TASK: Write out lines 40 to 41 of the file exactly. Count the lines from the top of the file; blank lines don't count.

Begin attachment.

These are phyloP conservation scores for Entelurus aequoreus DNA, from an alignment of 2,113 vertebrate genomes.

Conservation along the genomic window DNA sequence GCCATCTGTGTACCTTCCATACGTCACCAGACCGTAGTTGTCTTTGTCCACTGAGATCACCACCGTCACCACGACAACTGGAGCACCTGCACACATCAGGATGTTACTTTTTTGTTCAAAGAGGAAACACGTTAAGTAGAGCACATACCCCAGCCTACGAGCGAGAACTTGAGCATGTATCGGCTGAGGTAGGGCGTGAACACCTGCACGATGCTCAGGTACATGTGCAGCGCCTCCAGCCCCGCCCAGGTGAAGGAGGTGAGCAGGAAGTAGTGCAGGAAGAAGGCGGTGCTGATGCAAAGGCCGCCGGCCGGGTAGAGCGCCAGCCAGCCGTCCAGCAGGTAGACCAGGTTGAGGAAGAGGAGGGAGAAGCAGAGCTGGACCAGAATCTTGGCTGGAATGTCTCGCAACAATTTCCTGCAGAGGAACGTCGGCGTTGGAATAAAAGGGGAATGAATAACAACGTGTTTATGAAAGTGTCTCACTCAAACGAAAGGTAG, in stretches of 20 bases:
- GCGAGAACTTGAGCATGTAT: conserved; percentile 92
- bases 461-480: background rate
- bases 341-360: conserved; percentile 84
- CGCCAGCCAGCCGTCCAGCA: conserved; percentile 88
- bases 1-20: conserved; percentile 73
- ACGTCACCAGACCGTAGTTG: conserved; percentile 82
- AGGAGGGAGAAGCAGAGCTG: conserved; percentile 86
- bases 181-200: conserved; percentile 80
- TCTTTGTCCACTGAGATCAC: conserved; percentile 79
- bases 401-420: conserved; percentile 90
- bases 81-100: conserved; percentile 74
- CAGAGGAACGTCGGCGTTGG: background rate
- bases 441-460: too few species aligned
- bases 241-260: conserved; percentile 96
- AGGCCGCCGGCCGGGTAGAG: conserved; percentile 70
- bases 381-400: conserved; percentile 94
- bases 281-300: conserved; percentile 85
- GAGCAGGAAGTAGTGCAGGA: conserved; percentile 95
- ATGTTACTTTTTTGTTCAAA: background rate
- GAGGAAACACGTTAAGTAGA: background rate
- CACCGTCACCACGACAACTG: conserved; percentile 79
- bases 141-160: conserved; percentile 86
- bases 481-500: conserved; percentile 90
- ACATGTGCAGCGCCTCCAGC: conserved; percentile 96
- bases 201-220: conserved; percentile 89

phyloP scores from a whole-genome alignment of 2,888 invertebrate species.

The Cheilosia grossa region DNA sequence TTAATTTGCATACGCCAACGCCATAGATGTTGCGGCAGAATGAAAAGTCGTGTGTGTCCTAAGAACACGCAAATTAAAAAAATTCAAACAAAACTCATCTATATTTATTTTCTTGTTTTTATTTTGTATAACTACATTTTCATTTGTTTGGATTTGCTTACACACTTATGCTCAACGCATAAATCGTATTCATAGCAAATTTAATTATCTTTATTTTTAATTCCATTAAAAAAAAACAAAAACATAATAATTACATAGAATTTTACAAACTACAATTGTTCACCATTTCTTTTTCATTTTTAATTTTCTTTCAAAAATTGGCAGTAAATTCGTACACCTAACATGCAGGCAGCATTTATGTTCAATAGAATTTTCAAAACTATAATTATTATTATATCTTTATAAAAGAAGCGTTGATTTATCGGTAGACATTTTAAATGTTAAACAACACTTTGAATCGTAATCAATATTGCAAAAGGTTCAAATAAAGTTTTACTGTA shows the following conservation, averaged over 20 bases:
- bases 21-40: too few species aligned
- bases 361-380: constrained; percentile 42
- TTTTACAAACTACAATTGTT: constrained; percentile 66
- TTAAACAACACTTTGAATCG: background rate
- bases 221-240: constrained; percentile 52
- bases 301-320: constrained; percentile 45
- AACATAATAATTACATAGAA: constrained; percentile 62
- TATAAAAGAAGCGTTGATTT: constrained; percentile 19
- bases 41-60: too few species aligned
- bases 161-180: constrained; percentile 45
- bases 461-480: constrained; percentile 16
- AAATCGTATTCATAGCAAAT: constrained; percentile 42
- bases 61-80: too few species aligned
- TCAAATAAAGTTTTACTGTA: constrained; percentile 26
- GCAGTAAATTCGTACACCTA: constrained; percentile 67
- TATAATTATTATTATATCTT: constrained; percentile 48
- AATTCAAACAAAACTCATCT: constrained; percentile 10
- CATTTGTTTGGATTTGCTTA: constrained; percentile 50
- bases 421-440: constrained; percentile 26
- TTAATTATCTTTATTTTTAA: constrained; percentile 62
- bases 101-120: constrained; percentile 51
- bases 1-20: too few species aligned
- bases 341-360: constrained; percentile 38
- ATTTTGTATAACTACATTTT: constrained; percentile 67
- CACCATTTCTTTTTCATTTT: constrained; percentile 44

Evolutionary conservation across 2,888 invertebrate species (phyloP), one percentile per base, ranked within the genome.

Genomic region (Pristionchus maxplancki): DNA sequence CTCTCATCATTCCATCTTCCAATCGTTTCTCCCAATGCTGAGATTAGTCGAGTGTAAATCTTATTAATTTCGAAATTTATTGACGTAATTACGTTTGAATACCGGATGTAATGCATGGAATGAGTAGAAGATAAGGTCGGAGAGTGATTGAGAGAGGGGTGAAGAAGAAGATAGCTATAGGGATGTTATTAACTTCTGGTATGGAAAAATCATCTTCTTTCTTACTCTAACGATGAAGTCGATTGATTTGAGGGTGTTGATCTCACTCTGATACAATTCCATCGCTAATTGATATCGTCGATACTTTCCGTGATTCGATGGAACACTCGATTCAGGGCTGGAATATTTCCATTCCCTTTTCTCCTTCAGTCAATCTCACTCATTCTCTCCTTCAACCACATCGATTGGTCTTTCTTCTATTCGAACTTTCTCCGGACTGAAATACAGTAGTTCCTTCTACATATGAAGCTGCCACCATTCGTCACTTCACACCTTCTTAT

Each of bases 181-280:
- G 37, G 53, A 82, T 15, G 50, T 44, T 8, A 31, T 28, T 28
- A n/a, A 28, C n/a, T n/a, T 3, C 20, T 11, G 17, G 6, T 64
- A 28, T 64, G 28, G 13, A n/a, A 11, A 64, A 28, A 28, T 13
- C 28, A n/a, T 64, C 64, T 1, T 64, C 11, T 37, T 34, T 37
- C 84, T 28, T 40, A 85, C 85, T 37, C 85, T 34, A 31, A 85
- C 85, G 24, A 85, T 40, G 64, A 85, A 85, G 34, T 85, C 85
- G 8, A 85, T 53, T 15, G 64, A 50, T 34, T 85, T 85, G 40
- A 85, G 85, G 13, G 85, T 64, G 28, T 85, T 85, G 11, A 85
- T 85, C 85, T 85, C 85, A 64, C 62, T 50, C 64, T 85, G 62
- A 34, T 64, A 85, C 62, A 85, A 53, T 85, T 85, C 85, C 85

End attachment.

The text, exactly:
- bases 461-480: constrained; percentile 16
- AAATCGTATTCATAGCAAAT: constrained; percentile 42